NewsNintendo Switch

Learn How SMT V Demon Art Becomes a 3D Model

SMT V Demon Art

There’s new Shin Megami Tensei V demon commentary from Character Designer Masayuki Doi. However, this time it isn’t just explaining the history and design decisions behind Lahmu. The latest statement also went over how SMT V art goes from a concept image to a 3D model.

Here is SMT V Character Designer Masayuki Doi’s full statement about the demon art and design process.

Today I’d like to introduce Lahmu.

We originally weren’t planning to color Lahmu’s artwork for promotional use, so we actually don’t have a finished artwork to show like the other demons. As such, we were originally going to show only the retouched artwork, but I thought this might be a good opportunity to talk a bit about the behind-the-scenes process—from design to modeling—and got special permission to also include the design file used during development. Although this is only a brief rundown, I hope those who are interested in these types of topics will continue reading.

Firstly, all the demons who appear in-game are taken from various sources, where we imagine what they could look like, and begin conceptualizing their created designs. Lahmu is a god from Babylonian mythology, and is often depicted either as a large serpent, or as a male deity with six curls on his head. But his true essence is said to be a river spirit, created from the mud formed after the freshwater and seawater from the Persian Gulf mixed with one another.

We therefore represented the idea of river currents through his tentacles, and highlighted the mud element by establishing his core design as “a mask created from mud, with tentacles growing underneath.” The fact that he has 6 tentacles with lots of hair growing beneath the mask is an allusion to his mythological depiction.

Once these rough design illustrations are created, the 3D modeler begins the process of creating a model. For parts of the design not shown in the roughs, we usually provide some extra perspectives as reference, but we actually often finalize granular structural details and surface designs as we model the characters. What’s also interesting is that, while modeling, we would often try to implement the model in an actual build to check how it looks, but because we used the Unreal Engine for the game, we were able to shorten that process considerably. A little while ago, the process behind displaying 3D models in a build was laborious, and required converting data in specific output formats which took a very long time, so I’m constantly astonished by how far technology has evolved.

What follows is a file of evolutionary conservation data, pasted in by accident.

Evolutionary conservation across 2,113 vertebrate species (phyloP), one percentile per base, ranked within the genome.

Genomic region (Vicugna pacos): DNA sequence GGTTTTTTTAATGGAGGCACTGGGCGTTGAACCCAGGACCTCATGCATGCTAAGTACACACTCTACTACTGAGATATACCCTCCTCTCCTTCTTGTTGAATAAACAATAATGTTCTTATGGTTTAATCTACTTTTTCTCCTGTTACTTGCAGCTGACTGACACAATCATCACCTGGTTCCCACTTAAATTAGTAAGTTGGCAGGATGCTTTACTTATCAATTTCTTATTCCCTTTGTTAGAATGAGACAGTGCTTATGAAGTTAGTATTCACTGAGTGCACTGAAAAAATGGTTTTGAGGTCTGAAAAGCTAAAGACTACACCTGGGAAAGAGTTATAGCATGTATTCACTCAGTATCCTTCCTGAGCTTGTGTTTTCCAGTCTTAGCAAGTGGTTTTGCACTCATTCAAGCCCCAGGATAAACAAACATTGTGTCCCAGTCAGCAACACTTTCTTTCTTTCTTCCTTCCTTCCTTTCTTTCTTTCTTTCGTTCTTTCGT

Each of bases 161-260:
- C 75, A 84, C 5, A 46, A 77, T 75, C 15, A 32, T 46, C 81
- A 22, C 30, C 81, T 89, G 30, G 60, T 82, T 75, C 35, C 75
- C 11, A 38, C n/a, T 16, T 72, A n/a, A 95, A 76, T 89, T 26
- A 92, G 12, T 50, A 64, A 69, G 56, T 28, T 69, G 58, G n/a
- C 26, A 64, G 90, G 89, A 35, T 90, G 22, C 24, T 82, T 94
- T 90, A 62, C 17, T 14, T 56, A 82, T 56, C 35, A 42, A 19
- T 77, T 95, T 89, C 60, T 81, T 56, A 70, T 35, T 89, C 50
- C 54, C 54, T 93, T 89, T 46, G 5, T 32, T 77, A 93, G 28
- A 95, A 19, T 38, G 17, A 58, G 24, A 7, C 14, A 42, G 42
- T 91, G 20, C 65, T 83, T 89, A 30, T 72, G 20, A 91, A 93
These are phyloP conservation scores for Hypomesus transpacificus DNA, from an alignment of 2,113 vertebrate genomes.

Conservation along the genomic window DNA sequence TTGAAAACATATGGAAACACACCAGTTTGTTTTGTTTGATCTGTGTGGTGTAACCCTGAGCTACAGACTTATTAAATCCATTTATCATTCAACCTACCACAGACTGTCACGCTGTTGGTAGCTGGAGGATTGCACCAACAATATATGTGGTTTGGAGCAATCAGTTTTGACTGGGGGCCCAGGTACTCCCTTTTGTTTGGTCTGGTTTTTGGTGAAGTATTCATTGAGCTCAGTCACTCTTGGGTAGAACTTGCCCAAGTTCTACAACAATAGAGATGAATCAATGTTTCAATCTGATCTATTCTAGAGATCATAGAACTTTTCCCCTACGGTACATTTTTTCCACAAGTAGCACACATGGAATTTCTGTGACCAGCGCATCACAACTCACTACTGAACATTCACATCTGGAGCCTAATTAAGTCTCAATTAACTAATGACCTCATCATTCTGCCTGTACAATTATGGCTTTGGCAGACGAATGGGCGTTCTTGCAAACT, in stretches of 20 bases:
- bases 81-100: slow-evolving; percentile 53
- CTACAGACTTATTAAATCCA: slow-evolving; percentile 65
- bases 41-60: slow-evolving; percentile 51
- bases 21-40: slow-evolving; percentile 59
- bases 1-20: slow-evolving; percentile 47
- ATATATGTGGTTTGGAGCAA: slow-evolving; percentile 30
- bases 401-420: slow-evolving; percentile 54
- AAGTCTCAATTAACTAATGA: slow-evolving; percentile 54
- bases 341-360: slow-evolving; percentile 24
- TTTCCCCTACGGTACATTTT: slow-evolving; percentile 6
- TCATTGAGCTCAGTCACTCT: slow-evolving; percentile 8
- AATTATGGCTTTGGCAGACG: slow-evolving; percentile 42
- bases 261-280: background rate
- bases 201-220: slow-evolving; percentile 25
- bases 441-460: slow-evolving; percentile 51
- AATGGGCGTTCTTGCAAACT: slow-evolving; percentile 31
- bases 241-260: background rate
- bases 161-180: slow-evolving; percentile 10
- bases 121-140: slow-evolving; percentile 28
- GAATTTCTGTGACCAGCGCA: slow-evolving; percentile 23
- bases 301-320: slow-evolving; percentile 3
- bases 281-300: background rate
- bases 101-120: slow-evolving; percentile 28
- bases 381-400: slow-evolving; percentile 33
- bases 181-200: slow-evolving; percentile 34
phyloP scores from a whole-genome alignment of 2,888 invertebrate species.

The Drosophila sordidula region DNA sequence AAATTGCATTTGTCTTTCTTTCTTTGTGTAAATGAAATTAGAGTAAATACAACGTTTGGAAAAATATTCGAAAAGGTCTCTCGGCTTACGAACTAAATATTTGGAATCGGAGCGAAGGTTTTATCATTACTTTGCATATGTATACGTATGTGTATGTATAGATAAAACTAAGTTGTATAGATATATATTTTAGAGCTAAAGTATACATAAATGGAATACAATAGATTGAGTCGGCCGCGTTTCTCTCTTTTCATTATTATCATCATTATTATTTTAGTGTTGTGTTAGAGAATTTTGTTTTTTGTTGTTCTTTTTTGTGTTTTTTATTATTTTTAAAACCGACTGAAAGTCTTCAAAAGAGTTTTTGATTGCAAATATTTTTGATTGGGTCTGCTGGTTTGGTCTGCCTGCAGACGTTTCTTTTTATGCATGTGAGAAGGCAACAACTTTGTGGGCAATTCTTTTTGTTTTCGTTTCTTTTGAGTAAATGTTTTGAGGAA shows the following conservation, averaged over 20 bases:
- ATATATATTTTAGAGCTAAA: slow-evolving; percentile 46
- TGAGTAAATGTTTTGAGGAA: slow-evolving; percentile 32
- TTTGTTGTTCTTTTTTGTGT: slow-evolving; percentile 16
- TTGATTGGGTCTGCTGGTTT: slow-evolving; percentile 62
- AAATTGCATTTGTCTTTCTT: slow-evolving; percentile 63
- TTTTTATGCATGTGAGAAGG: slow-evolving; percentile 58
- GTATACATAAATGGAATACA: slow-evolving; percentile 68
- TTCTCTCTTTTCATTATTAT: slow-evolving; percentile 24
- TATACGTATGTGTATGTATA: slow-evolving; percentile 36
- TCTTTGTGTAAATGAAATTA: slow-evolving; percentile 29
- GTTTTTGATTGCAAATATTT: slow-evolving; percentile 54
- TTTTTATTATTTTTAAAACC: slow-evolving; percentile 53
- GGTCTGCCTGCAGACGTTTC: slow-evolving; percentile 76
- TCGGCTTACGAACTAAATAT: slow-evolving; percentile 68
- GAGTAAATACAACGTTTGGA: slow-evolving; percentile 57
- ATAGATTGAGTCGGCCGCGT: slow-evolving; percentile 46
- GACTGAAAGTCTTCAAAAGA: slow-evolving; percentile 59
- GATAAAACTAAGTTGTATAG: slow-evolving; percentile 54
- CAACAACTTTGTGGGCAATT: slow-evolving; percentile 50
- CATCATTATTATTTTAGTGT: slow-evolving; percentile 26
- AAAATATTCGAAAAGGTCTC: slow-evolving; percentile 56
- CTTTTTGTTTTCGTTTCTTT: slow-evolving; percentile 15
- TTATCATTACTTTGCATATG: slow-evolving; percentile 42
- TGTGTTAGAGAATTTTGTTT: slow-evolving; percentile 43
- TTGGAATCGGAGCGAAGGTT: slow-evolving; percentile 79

Once the 3D model is complete, the asset gets used by our animation, effects, and event-planning teams, but for marketing, we simply retouch the pre-rendered images to use as finished artwork.

What do you think? If you look at this retouched artwork, I think you can get a feel for how accurately the 3D models are recreated based off of original illustrations and how utilizing them can lead to artwork of even higher quality than illustrations. During the game, animation will be added into this to bring the characters even further to life, so I hope you look forward to that too!

And here are the two images showing off Lahmu.

Shin Megami Tensei V will come to the Nintendo Switch in Japan on November 11, 2021 and worldwide on November 12, 2021.

Jenni Lada
Jenni is Editor-in-Chief at Siliconera and has been playing games since getting access to her parents' Intellivision as a toddler. She continues to play on every possible platform and loves all of the systems she owns. (These include a PS4, Switch, Xbox One, WonderSwan Color and even a Vectrex!) You may have also seen her work at GamerTell, Cheat Code Central, Michibiku and PlayStation LifeStyle.